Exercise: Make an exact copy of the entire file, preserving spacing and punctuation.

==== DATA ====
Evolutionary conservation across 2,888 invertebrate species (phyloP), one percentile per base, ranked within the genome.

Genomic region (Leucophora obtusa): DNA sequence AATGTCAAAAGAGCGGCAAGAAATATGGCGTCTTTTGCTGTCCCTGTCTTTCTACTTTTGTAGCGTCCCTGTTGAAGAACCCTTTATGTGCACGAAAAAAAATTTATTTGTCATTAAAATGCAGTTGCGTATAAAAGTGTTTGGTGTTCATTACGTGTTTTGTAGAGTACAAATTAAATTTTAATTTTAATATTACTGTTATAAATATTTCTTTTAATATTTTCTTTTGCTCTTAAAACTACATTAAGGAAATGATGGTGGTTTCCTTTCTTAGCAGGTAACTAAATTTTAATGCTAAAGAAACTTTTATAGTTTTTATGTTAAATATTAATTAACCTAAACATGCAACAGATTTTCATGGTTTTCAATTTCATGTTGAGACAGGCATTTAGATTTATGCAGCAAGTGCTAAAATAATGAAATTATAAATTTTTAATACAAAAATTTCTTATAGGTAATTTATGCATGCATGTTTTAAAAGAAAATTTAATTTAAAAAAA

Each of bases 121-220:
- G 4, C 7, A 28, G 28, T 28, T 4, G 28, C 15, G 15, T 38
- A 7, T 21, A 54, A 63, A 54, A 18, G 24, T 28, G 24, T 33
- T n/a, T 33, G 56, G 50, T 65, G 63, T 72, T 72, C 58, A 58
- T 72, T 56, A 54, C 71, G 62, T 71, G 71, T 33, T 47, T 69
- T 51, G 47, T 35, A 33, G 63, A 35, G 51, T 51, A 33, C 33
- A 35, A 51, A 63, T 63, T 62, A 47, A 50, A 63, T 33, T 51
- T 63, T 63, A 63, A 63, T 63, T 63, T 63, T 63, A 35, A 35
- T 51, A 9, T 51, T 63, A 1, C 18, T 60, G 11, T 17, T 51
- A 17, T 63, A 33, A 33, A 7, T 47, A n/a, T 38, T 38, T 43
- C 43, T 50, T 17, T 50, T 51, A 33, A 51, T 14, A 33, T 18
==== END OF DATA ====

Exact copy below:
Evolutionary conservation across 2,888 invertebrate species (phyloP), one percentile per base, ranked within the genome.

Genomic region (Leucophora obtusa): DNA sequence AATGTCAAAAGAGCGGCAAGAAATATGGCGTCTTTTGCTGTCCCTGTCTTTCTACTTTTGTAGCGTCCCTGTTGAAGAACCCTTTATGTGCACGAAAAAAAATTTATTTGTCATTAAAATGCAGTTGCGTATAAAAGTGTTTGGTGTTCATTACGTGTTTTGTAGAGTACAAATTAAATTTTAATTTTAATATTACTGTTATAAATATTTCTTTTAATATTTTCTTTTGCTCTTAAAACTACATTAAGGAAATGATGGTGGTTTCCTTTCTTAGCAGGTAACTAAATTTTAATGCTAAAGAAACTTTTATAGTTTTTATGTTAAATATTAATTAACCTAAACATGCAACAGATTTTCATGGTTTTCAATTTCATGTTGAGACAGGCATTTAGATTTATGCAGCAAGTGCTAAAATAATGAAATTATAAATTTTTAATACAAAAATTTCTTATAGGTAATTTATGCATGCATGTTTTAAAAGAAAATTTAATTTAAAAAAA

Each of bases 121-220:
- G 4, C 7, A 28, G 28, T 28, T 4, G 28, C 15, G 15, T 38
- A 7, T 21, A 54, A 63, A 54, A 18, G 24, T 28, G 24, T 33
- T n/a, T 33, G 56, G 50, T 65, G 63, T 72, T 72, C 58, A 58
- T 72, T 56, A 54, C 71, G 62, T 71, G 71, T 33, T 47, T 69
- T 51, G 47, T 35, A 33, G 63, A 35, G 51, T 51, A 33, C 33
- A 35, A 51, A 63, T 63, T 62, A 47, A 50, A 63, T 33, T 51
- T 63, T 63, A 63, A 63, T 63, T 63, T 63, T 63, A 35, A 35
- T 51, A 9, T 51, T 63, A 1, C 18, T 60, G 11, T 17, T 51
- A 17, T 63, A 33, A 33, A 7, T 47, A n/a, T 38, T 38, T 43
- C 43, T 50, T 17, T 50, T 51, A 33, A 51, T 14, A 33, T 18